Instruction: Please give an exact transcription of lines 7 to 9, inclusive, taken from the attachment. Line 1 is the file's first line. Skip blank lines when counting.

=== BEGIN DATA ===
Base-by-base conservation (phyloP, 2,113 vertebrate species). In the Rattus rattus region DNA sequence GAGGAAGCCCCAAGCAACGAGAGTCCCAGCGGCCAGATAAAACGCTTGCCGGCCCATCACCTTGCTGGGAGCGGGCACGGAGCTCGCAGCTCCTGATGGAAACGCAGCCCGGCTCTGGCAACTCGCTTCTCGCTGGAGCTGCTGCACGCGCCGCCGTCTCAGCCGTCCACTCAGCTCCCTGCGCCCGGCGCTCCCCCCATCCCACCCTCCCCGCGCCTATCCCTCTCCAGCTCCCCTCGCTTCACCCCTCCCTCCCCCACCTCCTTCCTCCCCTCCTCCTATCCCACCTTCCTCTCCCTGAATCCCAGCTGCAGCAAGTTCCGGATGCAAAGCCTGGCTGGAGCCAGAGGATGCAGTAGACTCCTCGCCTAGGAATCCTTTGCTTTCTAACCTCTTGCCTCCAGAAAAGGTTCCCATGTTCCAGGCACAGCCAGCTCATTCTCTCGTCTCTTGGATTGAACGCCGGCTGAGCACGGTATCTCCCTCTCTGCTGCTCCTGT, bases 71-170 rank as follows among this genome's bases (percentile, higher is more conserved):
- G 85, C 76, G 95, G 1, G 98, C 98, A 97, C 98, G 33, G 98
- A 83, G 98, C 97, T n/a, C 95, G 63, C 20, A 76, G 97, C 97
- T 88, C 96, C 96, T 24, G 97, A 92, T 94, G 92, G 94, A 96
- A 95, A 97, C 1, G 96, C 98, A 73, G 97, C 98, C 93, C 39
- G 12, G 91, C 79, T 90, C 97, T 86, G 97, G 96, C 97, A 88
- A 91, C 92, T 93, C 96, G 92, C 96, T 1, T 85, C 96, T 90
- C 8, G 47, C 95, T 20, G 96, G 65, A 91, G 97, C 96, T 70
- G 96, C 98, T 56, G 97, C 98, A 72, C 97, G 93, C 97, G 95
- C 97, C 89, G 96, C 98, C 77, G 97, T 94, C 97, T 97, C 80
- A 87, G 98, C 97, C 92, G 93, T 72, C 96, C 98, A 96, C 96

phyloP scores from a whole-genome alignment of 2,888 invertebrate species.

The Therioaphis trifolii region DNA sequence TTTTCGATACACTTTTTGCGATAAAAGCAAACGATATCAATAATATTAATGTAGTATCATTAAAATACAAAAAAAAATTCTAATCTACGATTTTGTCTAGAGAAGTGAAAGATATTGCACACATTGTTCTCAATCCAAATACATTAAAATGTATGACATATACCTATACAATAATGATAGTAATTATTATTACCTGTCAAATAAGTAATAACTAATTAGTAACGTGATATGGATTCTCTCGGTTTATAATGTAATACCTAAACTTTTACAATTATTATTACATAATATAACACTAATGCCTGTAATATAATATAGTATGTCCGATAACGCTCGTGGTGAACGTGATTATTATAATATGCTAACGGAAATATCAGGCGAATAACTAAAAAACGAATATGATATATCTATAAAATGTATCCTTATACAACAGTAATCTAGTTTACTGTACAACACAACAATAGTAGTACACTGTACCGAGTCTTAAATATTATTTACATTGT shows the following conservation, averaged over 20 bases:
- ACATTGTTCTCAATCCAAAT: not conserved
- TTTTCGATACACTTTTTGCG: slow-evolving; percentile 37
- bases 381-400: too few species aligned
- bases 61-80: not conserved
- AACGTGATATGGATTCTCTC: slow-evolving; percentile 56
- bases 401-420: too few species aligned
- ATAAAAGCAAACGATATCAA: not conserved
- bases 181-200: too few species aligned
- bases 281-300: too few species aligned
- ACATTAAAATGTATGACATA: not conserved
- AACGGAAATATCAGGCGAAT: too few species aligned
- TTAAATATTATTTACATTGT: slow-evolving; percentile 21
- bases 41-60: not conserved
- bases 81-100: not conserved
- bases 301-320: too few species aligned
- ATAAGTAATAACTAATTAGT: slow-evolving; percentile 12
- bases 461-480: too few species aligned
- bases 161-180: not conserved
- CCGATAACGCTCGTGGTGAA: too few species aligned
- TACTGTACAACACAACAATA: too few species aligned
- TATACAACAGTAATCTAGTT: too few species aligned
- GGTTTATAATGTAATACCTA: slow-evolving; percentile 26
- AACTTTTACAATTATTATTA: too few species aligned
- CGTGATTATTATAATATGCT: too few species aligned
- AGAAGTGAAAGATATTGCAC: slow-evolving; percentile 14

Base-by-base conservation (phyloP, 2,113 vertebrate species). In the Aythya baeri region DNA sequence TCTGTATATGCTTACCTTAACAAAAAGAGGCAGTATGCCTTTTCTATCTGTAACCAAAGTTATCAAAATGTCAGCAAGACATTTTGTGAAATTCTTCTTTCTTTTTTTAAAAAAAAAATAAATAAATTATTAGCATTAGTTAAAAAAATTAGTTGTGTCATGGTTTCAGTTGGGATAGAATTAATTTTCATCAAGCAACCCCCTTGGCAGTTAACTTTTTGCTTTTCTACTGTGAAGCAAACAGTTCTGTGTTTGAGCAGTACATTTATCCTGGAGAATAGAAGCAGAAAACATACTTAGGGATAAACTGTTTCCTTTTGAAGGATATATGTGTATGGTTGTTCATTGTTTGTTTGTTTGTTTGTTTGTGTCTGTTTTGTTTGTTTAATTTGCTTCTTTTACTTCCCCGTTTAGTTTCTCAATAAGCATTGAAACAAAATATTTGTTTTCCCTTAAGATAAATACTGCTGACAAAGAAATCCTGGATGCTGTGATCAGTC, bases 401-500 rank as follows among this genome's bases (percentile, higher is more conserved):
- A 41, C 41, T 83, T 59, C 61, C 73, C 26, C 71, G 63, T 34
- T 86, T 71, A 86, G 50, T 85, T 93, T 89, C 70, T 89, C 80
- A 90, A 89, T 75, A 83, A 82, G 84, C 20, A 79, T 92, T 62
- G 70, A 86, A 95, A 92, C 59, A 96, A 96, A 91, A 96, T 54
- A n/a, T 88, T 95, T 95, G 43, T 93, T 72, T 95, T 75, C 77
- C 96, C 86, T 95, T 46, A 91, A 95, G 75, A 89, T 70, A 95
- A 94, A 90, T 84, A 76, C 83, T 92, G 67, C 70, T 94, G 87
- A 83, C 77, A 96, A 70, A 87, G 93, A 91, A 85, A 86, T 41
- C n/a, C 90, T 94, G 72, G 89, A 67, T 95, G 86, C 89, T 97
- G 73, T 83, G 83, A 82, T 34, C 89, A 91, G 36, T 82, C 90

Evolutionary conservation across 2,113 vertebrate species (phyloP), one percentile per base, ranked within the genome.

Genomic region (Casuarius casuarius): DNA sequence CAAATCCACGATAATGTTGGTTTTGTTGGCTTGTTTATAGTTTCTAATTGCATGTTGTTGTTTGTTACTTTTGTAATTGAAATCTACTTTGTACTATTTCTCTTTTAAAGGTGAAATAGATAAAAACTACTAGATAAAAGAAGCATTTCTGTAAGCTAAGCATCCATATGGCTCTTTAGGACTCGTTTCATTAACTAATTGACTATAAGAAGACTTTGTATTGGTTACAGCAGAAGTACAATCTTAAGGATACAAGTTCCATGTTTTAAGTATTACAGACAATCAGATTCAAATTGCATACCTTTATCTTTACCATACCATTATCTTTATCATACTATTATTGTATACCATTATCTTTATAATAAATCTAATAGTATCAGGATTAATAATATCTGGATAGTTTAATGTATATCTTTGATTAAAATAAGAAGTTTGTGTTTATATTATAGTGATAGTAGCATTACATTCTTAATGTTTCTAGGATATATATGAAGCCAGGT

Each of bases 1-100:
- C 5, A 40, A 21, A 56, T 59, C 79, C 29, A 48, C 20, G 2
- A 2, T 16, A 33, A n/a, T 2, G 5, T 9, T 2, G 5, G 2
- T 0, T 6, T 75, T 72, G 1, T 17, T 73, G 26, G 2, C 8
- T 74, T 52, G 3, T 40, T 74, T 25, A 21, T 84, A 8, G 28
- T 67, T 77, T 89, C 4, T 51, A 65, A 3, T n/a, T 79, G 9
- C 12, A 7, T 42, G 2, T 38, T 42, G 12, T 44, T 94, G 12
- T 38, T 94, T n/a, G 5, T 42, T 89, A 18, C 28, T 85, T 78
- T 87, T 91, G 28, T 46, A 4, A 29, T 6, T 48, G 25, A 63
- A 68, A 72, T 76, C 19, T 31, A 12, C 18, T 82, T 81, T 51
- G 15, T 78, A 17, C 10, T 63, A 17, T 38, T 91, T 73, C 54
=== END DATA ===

- A 91, C 92, T 93, C 96, G 92, C 96, T 1, T 85, C 96, T 90
- C 8, G 47, C 95, T 20, G 96, G 65, A 91, G 97, C 96, T 70
- G 96, C 98, T 56, G 97, C 98, A 72, C 97, G 93, C 97, G 95